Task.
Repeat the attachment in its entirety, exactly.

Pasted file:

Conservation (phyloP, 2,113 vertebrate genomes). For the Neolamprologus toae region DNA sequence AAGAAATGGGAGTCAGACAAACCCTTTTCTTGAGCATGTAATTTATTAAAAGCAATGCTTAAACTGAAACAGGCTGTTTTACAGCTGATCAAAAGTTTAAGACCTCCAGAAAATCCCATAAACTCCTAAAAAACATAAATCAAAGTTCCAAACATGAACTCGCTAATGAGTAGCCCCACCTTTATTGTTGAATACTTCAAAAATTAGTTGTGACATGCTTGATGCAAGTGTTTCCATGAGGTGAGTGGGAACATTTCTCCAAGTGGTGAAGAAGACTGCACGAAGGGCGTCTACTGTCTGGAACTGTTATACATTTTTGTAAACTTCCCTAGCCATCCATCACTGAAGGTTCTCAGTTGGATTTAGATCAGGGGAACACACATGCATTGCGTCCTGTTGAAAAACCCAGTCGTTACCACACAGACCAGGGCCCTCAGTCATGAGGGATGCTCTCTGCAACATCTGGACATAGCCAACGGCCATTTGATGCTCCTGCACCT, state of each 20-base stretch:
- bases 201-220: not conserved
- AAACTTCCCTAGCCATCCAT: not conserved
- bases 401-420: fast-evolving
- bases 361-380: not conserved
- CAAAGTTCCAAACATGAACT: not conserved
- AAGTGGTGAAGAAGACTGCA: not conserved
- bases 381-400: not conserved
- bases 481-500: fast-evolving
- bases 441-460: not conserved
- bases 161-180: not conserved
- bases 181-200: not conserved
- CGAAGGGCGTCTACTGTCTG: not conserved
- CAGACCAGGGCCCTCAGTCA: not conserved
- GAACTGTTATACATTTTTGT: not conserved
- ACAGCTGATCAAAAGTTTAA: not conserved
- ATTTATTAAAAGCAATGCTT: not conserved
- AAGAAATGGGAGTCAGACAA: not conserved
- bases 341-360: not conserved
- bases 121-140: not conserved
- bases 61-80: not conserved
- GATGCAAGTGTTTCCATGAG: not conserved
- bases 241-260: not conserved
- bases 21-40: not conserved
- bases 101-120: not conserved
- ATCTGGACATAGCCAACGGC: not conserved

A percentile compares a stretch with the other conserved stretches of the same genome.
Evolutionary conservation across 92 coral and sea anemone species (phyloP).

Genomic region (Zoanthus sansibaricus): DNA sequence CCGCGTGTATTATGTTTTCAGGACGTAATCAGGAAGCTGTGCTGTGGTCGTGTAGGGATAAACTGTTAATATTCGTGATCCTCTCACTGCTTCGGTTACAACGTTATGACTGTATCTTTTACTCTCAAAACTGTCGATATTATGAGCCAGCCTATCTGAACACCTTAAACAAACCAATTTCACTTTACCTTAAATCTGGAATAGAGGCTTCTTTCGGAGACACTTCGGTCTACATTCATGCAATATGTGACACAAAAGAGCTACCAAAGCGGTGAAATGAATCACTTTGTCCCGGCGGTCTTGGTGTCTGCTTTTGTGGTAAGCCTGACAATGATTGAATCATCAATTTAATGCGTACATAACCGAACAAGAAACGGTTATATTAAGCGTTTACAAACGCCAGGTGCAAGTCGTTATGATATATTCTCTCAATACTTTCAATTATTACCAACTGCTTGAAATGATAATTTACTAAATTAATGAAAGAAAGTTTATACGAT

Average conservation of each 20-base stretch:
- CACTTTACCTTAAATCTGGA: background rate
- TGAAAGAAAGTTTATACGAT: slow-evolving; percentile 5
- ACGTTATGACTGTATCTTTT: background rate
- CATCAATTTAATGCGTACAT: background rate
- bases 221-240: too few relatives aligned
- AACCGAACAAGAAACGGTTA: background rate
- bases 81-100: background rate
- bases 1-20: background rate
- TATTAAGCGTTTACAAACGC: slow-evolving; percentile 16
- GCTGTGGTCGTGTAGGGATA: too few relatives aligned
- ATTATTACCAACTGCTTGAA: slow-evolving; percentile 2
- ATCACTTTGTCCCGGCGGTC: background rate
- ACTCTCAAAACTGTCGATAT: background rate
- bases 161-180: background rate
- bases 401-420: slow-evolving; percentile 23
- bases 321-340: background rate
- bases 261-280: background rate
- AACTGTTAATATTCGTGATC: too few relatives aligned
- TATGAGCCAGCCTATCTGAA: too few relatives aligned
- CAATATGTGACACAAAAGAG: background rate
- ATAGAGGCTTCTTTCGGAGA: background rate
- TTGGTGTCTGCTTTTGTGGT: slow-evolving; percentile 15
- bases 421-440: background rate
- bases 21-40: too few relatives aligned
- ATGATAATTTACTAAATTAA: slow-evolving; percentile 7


Conservation (phyloP, 2,113 vertebrate genomes). For the Neolamprologus toae region DNA sequence AAGAAATGGGAGTCAGACAAACCCTTTTCTTGAGCATGTAATTTATTAAAAGCAATGCTTAAACTGAAACAGGCTGTTTTACAGCTGATCAAAAGTTTAAGACCTCCAGAAAATCCCATAAACTCCTAAAAAACATAAATCAAAGTTCCAAACATGAACTCGCTAATGAGTAGCCCCACCTTTATTGTTGAATACTTCAAAAATTAGTTGTGACATGCTTGATGCAAGTGTTTCCATGAGGTGAGTGGGAACATTTCTCCAAGTGGTGAAGAAGACTGCACGAAGGGCGTCTACTGTCTGGAACTGTTATACATTTTTGTAAACTTCCCTAGCCATCCATCACTGAAGGTTCTCAGTTGGATTTAGATCAGGGGAACACACATGCATTGCGTCCTGTTGAAAAACCCAGTCGTTACCACACAGACCAGGGCCCTCAGTCATGAGGGATGCTCTCTGCAACATCTGGACATAGCCAACGGCCATTTGATGCTCCTGCACCT, state of each 20-base stretch:
- bases 201-220: not conserved
- AAACTTCCCTAGCCATCCAT: not conserved
- bases 401-420: fast-evolving
- bases 361-380: not conserved
- CAAAGTTCCAAACATGAACT: not conserved
- AAGTGGTGAAGAAGACTGCA: not conserved
- bases 381-400: not conserved
- bases 481-500: fast-evolving
- bases 441-460: not conserved
- bases 161-180: not conserved
- bases 181-200: not conserved
- CGAAGGGCGTCTACTGTCTG: not conserved
- CAGACCAGGGCCCTCAGTCA: not conserved
- GAACTGTTATACATTTTTGT: not conserved
- ACAGCTGATCAAAAGTTTAA: not conserved
- ATTTATTAAAAGCAATGCTT: not conserved
- AAGAAATGGGAGTCAGACAA: not conserved
- bases 341-360: not conserved
- bases 121-140: not conserved
- bases 61-80: not conserved
- GATGCAAGTGTTTCCATGAG: not conserved
- bases 241-260: not conserved
- bases 21-40: not conserved
- bases 101-120: not conserved
- ATCTGGACATAGCCAACGGC: not conserved

A percentile compares a stretch with the other conserved stretches of the same genome.
Evolutionary conservation across 92 coral and sea anemone species (phyloP).

Genomic region (Zoanthus sansibaricus): DNA sequence CCGCGTGTATTATGTTTTCAGGACGTAATCAGGAAGCTGTGCTGTGGTCGTGTAGGGATAAACTGTTAATATTCGTGATCCTCTCACTGCTTCGGTTACAACGTTATGACTGTATCTTTTACTCTCAAAACTGTCGATATTATGAGCCAGCCTATCTGAACACCTTAAACAAACCAATTTCACTTTACCTTAAATCTGGAATAGAGGCTTCTTTCGGAGACACTTCGGTCTACATTCATGCAATATGTGACACAAAAGAGCTACCAAAGCGGTGAAATGAATCACTTTGTCCCGGCGGTCTTGGTGTCTGCTTTTGTGGTAAGCCTGACAATGATTGAATCATCAATTTAATGCGTACATAACCGAACAAGAAACGGTTATATTAAGCGTTTACAAACGCCAGGTGCAAGTCGTTATGATATATTCTCTCAATACTTTCAATTATTACCAACTGCTTGAAATGATAATTTACTAAATTAATGAAAGAAAGTTTATACGAT

Average conservation of each 20-base stretch:
- CACTTTACCTTAAATCTGGA: background rate
- TGAAAGAAAGTTTATACGAT: slow-evolving; percentile 5
- ACGTTATGACTGTATCTTTT: background rate
- CATCAATTTAATGCGTACAT: background rate
- bases 221-240: too few relatives aligned
- AACCGAACAAGAAACGGTTA: background rate
- bases 81-100: background rate
- bases 1-20: background rate
- TATTAAGCGTTTACAAACGC: slow-evolving; percentile 16
- GCTGTGGTCGTGTAGGGATA: too few relatives aligned
- ATTATTACCAACTGCTTGAA: slow-evolving; percentile 2
- ATCACTTTGTCCCGGCGGTC: background rate
- ACTCTCAAAACTGTCGATAT: background rate
- bases 161-180: background rate
- bases 401-420: slow-evolving; percentile 23
- bases 321-340: background rate
- bases 261-280: background rate
- AACTGTTAATATTCGTGATC: too few relatives aligned
- TATGAGCCAGCCTATCTGAA: too few relatives aligned
- CAATATGTGACACAAAAGAG: background rate
- ATAGAGGCTTCTTTCGGAGA: background rate
- TTGGTGTCTGCTTTTGTGGT: slow-evolving; percentile 15
- bases 421-440: background rate
- bases 21-40: too few relatives aligned
- ATGATAATTTACTAAATTAA: slow-evolving; percentile 7